Does her name ring a bell? An essential figure of recent decades, she was committed to the cause of gender equality throughout her life.
Born in Ghent in 1926, of Russian origin, her family moved to Brussels in 1938. She got a PhD in Law from the ULB and specialised in social law.
First in Belgium, and later at the European level, Éliane became the embodiment of Article 119 of the Treaty of Rome (1957), which explicitly defends equal pay for male and female workers doing the same work.
Equal pay, the place of women in professional and societal hierarchies and in positions of responsibility... these were all battles that Éliane fought for women in professional circles to open their eyes to such inequalities. Her action led to the uprising of female workers at the Fabrique Nationale de Herstal: in 1966, 3,500 women blockaded the factory for 3 months! They got a pay raise, but they didn't reach equality...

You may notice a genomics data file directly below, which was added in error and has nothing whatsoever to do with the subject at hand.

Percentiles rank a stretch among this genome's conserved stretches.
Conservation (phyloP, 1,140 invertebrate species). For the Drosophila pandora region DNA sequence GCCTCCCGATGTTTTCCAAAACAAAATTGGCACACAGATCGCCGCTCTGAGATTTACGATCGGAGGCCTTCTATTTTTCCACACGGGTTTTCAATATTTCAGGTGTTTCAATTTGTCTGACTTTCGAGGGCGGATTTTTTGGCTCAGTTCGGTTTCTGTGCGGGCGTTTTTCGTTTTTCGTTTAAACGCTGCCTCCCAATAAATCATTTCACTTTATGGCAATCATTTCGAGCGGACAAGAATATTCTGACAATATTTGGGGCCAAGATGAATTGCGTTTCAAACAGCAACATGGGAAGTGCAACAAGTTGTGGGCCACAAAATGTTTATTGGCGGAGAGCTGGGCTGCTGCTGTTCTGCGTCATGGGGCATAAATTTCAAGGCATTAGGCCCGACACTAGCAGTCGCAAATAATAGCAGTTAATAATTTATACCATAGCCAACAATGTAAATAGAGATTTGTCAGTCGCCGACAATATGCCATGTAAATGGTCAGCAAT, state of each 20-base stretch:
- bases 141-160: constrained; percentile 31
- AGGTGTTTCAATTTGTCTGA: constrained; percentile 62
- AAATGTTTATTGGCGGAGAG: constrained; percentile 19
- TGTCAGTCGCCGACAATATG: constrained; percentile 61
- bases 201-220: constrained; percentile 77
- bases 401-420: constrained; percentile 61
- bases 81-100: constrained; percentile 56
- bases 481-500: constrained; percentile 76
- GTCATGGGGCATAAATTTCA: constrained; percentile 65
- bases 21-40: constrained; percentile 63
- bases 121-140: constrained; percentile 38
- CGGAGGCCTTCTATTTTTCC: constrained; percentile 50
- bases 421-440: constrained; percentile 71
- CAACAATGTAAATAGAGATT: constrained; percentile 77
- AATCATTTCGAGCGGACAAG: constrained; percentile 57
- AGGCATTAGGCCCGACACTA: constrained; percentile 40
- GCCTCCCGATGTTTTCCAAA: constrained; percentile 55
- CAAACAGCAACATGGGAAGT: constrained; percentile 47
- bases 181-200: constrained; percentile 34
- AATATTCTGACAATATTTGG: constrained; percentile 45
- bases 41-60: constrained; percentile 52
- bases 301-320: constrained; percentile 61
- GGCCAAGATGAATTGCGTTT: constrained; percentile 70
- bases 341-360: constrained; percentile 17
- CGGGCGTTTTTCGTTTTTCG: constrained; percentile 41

Professional equality requires changes in the political sphere: Éliane sought to obtain a greater female presence in assemblies and ideally a parity, or "parity democracy".
She passed away in Brussels at the end of 2015. A street was recently named after her in a new urban housing development, where the communes of Laeken and Jette meet.